especially for rural communities.

Rural dwellers have traditionally relied on natural resources for their food, housing materials,
medicines, household implements, energy and cultural activities, on a sustainable basis. However,
the lack of economic options and increasing poverty are threatening this balance, as people tend to
harvest beyond even what they know as sustainable levels, just to meet immediate needs, in turn
compromising the regeneration capacity of the resource. As the natural resource base continues to
diminish, it is feared that rural dwellers, especially women, will progressively become impoverished.
Poverty levels were recorded at 47% of the population in 1997, according to the UN Common
Country Assessment, 2001.


Context of International Environmental Governance
The Common country assessment for Botswana, prepared in 2001, concluded that the primary
human development challenges, which require collaboration between th e Government and the
United Nations, are poverty, HIV/AIDS and environmental degradation. Environmental degradation
constitutes a threat to the long-term sustainability of Botswana’s development. Fortunately, the
governments supports environmental conservation and has created a wide array of legislation,
policies and programmes to protect the country’s rangeland, wetlands, biological diversity, water
and other natural resources. It is currently building capacity to implement multilateral agreements
and its own environmental legislation and policies.

International Conventions and Protocol s
Botswana is also a signatory or party to the following environment agreements, treaties and conventions.
       The A frican Convention on the conservation of Nature and Natural Resources (The Algiers
        Convention)
       The Convention on International Trade in E ndangered Species of Wild Fauna and Flora (CITES)
       The United Nations Convention on the Law of the Sea
       The Convention on Biological Diversity (CB D)
       Cart agena Protocol on Bios afety to the Convention on Biological Diversity
       The United Nations Convention to Combat Desertification (CCD)
       The Convention on Wetlands of Importance as Waterfowl Habitat (Ramsar Convention)
                                                Botswana
       The Vienna Convention for the protection of the Ozone lay er
       The Montreal Protocol on the Substances that deplete the Ozone layer
       The London Amendment to the Montreal Protocol
       The Copenhagen Amendment to the Mont real Protocol
       The United Nations Framework Convention on Climate Change (UNFCCC)
       The Convention Concerning the Protection of the World Cultural and Natural Heritage
       The Basel Convention on the Control of Transboundary movements of Hazardous wastes and their
        disposal
       Protocol on S hared Water Courses systems in SADC
       Helsinki Convention on the Law of Non-navigational Use of International Watercourses
       The International Union for the Conservation of Nature and Natural Resourc es (IUCN)
       Permanent Okavango River Basin Commission (OKA COM)

Environment Policies
The government has developed over twenty-five separate laws related to environment al and resource
management issues as well as many national policies, some of which are listed below.
      National Conservation Strategy (1990): Demonstrates Botswana's commitment to the sustainable use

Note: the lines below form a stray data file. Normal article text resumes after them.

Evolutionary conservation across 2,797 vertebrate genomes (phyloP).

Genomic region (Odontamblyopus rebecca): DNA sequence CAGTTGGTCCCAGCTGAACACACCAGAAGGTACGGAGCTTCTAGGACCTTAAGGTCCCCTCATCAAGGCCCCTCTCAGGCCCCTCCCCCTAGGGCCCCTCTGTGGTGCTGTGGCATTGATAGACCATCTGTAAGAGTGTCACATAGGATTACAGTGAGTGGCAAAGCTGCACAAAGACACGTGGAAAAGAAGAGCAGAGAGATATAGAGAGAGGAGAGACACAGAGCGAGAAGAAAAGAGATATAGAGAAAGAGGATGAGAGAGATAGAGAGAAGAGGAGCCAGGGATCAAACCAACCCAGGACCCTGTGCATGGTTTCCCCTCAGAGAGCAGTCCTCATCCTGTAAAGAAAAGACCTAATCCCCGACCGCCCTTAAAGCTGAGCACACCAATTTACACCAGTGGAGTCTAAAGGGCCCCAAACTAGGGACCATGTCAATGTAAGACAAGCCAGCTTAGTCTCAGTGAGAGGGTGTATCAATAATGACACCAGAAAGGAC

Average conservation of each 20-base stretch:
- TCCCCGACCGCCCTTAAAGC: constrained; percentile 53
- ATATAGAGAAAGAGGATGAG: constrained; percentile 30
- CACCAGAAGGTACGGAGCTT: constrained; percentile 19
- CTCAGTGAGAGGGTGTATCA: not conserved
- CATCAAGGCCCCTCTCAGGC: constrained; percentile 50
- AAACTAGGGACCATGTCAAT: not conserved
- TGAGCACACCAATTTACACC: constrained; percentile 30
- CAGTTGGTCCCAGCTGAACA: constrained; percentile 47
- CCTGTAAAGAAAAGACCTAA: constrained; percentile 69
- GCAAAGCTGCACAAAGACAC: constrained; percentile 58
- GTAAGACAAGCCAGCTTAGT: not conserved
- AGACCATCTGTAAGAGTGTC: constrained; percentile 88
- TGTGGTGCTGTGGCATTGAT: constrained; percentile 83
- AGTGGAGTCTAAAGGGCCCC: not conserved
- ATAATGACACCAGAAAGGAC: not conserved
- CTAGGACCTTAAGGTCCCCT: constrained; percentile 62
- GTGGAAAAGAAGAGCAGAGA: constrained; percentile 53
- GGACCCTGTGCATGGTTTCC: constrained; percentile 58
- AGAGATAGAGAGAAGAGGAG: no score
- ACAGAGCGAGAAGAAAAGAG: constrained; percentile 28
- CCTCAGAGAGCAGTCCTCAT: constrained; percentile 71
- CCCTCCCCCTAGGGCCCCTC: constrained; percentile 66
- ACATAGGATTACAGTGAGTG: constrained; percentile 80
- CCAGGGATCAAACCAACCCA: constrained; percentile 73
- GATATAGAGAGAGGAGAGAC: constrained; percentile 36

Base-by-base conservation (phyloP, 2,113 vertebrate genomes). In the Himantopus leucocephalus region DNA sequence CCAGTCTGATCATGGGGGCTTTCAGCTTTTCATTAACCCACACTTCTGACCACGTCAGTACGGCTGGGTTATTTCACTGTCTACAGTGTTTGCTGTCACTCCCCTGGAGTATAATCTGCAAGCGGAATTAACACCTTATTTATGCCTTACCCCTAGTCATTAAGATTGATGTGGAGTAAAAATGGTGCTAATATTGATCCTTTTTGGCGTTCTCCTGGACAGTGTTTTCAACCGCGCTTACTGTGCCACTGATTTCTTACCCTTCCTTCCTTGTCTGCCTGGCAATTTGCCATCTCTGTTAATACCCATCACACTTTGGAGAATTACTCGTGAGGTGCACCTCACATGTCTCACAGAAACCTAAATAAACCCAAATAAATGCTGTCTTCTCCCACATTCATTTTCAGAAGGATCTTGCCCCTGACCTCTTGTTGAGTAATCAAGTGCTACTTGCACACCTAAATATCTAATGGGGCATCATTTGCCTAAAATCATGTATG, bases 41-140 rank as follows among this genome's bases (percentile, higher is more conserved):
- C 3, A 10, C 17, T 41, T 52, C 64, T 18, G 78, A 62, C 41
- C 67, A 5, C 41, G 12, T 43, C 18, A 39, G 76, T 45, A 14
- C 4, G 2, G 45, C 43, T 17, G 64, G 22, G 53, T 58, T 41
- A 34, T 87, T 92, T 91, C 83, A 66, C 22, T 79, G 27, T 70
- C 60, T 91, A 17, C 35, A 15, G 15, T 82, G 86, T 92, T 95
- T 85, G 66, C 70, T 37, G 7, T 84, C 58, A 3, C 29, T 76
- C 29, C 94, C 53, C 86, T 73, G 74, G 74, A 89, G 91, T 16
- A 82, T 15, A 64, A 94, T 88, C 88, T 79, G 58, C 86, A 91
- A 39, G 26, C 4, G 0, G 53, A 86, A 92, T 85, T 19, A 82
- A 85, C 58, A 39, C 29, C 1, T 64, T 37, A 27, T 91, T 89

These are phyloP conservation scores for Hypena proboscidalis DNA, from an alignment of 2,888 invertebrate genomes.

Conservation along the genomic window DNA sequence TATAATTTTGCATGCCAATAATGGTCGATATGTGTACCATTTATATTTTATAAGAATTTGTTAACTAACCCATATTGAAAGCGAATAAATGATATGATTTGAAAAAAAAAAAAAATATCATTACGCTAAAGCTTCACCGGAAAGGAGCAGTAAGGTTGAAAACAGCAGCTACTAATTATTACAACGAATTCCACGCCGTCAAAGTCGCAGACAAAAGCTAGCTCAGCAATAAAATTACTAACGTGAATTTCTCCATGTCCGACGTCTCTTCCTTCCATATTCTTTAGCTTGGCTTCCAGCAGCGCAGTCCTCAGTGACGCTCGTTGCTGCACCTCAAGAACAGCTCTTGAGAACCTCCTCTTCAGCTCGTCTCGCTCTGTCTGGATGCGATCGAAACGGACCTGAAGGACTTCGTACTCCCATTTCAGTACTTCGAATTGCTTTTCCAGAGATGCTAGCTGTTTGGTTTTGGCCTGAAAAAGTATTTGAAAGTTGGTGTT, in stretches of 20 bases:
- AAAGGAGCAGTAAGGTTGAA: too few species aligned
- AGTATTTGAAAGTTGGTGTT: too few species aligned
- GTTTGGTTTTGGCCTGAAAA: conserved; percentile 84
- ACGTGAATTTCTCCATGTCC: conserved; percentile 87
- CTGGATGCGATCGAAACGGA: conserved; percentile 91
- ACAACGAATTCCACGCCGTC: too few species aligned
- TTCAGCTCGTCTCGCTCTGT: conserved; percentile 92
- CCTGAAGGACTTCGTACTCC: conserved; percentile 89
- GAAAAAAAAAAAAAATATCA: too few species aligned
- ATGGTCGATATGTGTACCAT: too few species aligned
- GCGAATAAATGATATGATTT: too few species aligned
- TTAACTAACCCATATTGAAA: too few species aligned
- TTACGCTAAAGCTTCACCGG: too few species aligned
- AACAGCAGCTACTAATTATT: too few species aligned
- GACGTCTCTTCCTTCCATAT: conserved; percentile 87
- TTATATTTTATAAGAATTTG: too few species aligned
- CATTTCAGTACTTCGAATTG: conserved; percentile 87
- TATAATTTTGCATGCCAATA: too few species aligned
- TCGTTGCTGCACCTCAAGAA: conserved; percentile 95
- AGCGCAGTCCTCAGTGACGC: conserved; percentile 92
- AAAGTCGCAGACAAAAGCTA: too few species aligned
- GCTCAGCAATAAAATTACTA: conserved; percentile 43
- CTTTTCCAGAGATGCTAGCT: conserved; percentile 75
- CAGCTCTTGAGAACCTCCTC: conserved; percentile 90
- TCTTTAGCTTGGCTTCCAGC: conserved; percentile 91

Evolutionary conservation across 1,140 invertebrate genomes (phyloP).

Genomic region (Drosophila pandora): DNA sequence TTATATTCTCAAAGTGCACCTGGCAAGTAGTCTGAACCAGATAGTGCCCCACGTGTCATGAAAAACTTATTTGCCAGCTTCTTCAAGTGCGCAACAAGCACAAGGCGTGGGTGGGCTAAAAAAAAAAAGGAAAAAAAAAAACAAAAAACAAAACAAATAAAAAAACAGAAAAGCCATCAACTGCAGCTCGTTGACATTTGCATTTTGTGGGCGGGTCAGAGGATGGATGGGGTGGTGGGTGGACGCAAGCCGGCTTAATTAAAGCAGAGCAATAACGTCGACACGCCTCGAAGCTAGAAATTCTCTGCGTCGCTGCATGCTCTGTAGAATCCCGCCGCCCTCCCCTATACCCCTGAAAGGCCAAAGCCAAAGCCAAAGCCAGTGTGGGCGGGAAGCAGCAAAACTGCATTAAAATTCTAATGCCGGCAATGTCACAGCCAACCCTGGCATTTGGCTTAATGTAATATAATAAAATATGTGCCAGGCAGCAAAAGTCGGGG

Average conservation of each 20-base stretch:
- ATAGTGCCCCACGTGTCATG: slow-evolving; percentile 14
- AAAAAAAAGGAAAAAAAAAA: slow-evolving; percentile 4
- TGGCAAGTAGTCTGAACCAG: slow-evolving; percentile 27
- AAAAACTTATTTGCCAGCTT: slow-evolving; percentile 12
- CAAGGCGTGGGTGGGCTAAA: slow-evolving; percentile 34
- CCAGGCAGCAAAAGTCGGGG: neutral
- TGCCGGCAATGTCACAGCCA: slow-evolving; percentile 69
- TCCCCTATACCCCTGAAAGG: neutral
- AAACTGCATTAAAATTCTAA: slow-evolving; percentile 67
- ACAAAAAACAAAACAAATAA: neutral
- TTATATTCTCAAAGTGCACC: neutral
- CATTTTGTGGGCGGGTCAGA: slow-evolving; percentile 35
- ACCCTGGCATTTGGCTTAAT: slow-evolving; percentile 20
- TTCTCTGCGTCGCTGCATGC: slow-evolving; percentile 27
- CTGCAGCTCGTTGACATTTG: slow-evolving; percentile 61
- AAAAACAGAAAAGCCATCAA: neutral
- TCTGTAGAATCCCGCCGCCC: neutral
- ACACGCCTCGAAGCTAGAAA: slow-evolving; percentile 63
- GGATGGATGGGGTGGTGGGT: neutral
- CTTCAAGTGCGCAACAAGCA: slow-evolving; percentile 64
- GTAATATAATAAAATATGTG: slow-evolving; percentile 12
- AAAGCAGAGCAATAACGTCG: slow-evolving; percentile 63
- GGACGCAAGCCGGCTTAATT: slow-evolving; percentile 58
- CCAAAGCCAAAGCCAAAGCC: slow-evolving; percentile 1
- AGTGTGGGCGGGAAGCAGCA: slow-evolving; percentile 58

and conservation of the country's biodiversity. Seeks to increase the effectiveness with which natural
       resources are used and managed, and to integrate the efforts of ministries and non-governmental
       interest groups to maximize the conservation of natural resources in the country.
      Wildlife Conservation policy (1986): Allows for the management and utilization of wildlife resources.
      Energy policy (draft): The policy aims to lessen deforestation caused by fuel -wood collection, and
       ensure that all households and community servic es have access to adequat e and affordable energy
       services.
      Agriculture policy (1991): Seeks to utilize the country's land resources, both grazing and arable,
       without long-term damage to the environment.
      Indigenous Livestock Species policy (draft): Ensures the conservation of indigenous livestock species
       to achieve food s ecurity and to guarantee a future supply of animal products and biodiversity in
       Botswana.
      Plant Genetic Resources policy (draft ): Formulated after the realization that sundry varieties of crops
       are being replaced by modern cultivars, which are often less diverse. Supports institutions concerned
       with agro-diversity with the objective to conserve and maintain the diversity of plant genetic resources
       material through in situ and ex situ conservation.
      Tourism policy (draft ): Promotes low-volume, high-value t ourism in B otswana aimed at a market of
       middle- to high-income patrons. Ensures relatively fewer disturbances to the natural environment with
       less tourist traffic.
      Water Master Plan (1991): A set of plans arising form t he extensive analysis options for the
       development and management of water resources of B otswana until 2020. The plans not only outline
       the basic physical and engineering developments, but also take into account economic, social,
       environmental, institutional and legal factors.
      Wetlands policy (draft): To promote the conservation of B otswana's wetlands in order to sustain their
       ecological and socio-economic functions and benefits for the present and future well being of the
       people.
      Forestry policy (draft): Will support (1) the development of sustainable forest management options
       based on sound ecological principles, (2) domestication and commercialization of forest products
       such as fruits and medicines and (3) restoration of degraded land using affores tation and plantations
       to make the land reusable.